Jerwood Gallery Hastings…

One of the key institutions in any city is the public art gallery.  Often when arriving in a city for the first time one of the initial activities undertaken is a visit to the public art gallery because by doing so some connection is made to the district which goes deeper than a superficial appreciation which might be gained from driving through the streets for example, or visiting local institutions such as pubs, clubs or sporting venues, or distinctly local museums. It is possible to find out more about the values of the people, places and history of a city (and region) to a greater extent by spending time in the local public gallery even if it is at a cursory level.  It can put the city and region into context in a way no other institution can. And generally a bespoke architecturally designed gallery will also improve the economic standing of a city because it provides a focal point for tourists.  Additionally a quality gallery leads debate on current issues in a nuanced manner and once again in a way no other establishment is able to do.

The architecture of Jerwood Gallery by HAT Projects will endure as such a focal point for the city of Hastings because it has been designed and built with the legacy of the people and extant architecture of Hastings at the forefront of the architect’s design sensibility.  It is strident in an unpretentious way; it honours the past of Hastings but is completely of its time; it evokes both utilitarian simplicity and surprise when combined with the materials used.  And the surprises are infinite depending on the time of day and the angle from which the gallery is viewed.

“Our design has won praise for its sensitive handling of form, the quality and intimacy of the internal gallery spaces, and its signature hand-glazed ceramic cladding which reflects and refracts the seaside light. Nestling among the unique listed ‘net shops’ of the fishing beach, it is carefully composed in dialogue with its context, whether viewed from the street or from the cliffs that overlook the roofscape.”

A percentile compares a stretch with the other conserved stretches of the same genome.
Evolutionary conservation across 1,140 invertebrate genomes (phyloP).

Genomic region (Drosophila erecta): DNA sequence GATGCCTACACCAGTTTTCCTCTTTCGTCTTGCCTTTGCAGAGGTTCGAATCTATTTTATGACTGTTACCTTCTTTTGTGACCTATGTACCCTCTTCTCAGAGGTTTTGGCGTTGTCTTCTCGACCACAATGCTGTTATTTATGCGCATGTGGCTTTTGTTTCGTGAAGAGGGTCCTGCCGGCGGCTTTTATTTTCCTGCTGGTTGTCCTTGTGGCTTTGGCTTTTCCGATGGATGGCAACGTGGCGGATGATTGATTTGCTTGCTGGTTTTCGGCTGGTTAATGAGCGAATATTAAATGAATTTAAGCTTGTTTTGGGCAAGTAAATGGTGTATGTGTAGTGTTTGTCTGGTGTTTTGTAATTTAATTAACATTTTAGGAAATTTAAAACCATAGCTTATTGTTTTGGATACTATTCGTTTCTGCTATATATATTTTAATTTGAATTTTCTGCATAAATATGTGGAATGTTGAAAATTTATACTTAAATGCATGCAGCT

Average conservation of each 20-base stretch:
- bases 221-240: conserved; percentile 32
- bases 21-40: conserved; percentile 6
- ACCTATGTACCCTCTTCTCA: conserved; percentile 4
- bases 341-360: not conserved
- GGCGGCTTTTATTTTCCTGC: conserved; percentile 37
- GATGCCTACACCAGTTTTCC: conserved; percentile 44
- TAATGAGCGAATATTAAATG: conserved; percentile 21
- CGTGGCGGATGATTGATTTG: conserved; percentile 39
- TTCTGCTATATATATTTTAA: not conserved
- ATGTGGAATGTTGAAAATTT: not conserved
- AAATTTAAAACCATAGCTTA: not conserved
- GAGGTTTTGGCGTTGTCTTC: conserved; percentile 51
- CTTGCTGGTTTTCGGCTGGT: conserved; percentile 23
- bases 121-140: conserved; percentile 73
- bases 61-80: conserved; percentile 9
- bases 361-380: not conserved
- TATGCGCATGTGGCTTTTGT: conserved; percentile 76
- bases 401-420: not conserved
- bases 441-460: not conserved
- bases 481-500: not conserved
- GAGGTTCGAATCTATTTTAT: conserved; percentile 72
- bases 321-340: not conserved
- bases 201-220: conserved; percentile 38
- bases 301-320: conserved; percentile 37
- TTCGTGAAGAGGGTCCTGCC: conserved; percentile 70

The fact that each of the tiles is different suggests the individual stories of the men and women of the fishing industry which has sustained Hastings across the centuries.  Moreover in their individual dynamism they echo the changing face of history in Hastings in subtle but complementary ways…

Images processed by CodeCarvings Piczard ### FREE Community Edition ### on 2014-09-10 15:04:36Z | | are: interior gallery scene, city contextual image, feature image.

Everything Comes from the Egg: Stephen Turner 16th Sept – 15th Oct 2017. “Stephen Turner was commissioned by Space Placemaking and Urban Design to develop his unique concept for the Exbury Egg with architects PAD Studio and boat builder Paul Baker, as the sculptural hub for a live and work space on the Beaulieu River on the Exbury Estate in Hampshire. Outside it took on the marks of the daily tides and over 18 months of weathering by wind, rain and sun, whist the space inside traces the artist’s engagement with his temporary home and surroundings.”

 “The ‘blueprint’ for the Exbury Egg, echoes its symbolism as a blueprint of life. Aesthetically perfect, eggs contain in embryo the essentials for new life. From primate to plankton they embody the idea of new birth and renewal, protection and fragility. In an urban world where we are increasingly disconnected from nature I wanted to use this ancient archetypal symbol to nurture re-enchantment with the natural world, as a step toward a sustainable future.” – Stephen Turner

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